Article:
Satyabrata Pal (“Breaching the Vienna Conventions,” Dec.25) says with great conviction that it is the U.S. government that was morally and legally in error. Whatever the legalistic framework his hair-splitting arguments may have been construed in, the fact remains that Ms. Khobragade lied about the wages she paid Sangeeta Richard. If Mr. Pal, Ms. Khobragade and other foreign service bureaucrats feel so indignant about their “right” to have domestic help in any part of the world even if they are unable to afford living wages for such help, perhaps the time has come to give up on this institution and to remind themselves of Gandhiji’s dictum that there is no nobler action than for “all do the labour the poor must do, and thus identify ourselves with them and through them, with all mankind.”

Sudhir Chella Rajan,

Chennai

Mr. Pal’s reasoning and arguments clearly expose the double standards followed by the U.S. and throw up interesting issues on the arrest and detention of Ms Khobragade. It would be good if one gets to read the responses of Mr. Preet Bharara, U.S. Attorney for the Southern District of New York, to this article.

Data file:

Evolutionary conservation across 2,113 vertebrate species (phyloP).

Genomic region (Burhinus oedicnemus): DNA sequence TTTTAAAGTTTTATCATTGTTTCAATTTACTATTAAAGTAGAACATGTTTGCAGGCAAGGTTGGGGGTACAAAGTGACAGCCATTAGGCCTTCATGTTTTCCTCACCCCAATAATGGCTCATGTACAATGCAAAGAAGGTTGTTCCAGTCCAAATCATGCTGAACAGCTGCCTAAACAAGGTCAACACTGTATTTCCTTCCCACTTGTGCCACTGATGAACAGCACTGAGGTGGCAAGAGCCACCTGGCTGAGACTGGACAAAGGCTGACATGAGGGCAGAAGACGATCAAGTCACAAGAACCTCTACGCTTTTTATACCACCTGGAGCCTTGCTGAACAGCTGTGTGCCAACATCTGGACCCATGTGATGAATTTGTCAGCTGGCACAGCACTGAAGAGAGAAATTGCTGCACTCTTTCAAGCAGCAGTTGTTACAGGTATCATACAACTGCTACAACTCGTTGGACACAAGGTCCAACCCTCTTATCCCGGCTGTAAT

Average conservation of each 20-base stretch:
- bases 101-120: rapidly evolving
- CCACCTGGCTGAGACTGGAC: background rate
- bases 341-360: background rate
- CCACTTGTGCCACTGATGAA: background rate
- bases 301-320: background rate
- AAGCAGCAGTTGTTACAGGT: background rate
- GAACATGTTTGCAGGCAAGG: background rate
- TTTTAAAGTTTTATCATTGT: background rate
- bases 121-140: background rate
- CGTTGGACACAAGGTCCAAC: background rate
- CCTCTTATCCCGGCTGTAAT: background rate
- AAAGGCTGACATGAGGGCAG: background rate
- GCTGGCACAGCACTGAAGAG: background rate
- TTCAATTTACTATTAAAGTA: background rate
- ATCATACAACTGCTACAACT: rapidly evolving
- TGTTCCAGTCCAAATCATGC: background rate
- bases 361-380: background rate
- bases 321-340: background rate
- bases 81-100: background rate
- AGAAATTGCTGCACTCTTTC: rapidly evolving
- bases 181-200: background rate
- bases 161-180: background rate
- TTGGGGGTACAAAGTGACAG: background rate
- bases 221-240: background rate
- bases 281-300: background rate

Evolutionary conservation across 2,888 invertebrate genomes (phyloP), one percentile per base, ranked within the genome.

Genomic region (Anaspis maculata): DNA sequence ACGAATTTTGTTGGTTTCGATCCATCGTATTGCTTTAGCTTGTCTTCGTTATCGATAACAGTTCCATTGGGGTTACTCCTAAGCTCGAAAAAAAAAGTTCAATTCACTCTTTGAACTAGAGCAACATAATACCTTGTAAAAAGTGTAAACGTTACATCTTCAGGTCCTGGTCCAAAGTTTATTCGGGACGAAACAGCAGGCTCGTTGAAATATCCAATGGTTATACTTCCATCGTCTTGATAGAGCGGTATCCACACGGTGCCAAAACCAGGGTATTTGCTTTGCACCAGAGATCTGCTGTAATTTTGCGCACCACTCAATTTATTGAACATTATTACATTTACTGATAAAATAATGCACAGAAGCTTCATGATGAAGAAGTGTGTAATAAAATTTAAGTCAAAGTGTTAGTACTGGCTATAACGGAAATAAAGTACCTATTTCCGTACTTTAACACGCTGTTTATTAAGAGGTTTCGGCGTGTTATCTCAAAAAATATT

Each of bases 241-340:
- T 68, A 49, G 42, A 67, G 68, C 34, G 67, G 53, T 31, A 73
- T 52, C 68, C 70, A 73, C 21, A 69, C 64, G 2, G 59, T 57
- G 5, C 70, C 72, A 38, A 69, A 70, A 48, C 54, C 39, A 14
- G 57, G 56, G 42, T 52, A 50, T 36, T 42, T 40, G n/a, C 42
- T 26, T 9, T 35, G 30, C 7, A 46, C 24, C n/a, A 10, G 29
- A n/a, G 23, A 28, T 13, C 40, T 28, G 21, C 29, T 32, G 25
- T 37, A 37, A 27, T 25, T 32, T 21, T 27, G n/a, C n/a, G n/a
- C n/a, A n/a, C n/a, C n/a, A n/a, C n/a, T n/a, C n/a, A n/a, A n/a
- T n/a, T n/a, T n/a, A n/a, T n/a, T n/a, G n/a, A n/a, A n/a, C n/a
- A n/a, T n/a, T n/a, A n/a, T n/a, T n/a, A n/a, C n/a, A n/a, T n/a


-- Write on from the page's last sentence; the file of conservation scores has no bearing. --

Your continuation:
Aniruddha Dam,

Kolkata

The statement that “every Indian diplomat in the U.S. has told the same lie, because none of them can afford to pay the local minimum pay...” is an admission and violation of Rule 3 (1) of The Central Civil Services (Conduct) Rules, 1964 which is specific about maintenance of integrity at all times. It says: “every Government servant shall at all times maintain absolute integrity; maintain devotion to duty; and do nothing which is unbecoming of a Government servant.” Is this not applicable to IFS officers?

Second, if everyone does an act of misconduct, can it be condoned? So, does bribe taking, late attendance to office, etc, get condoned without even giving a showcause notice? I am reminded of what a traffic policeman told my friend who had overshot a red light in Delhi, when he pointed out that some others had done the same thing. “Will other violations justify yours? You have violated the rules, haven’t you? You will be fined, irrespective of others doing so.”

Another issue raised is about the law which has been enacted by another democratic country. Are we to question that? Or, should we insist that it should be applied differently to us as we belong to another country?

C.S. Balakrishnan,

Thiruvananthapuram

Keywords: Khobragade

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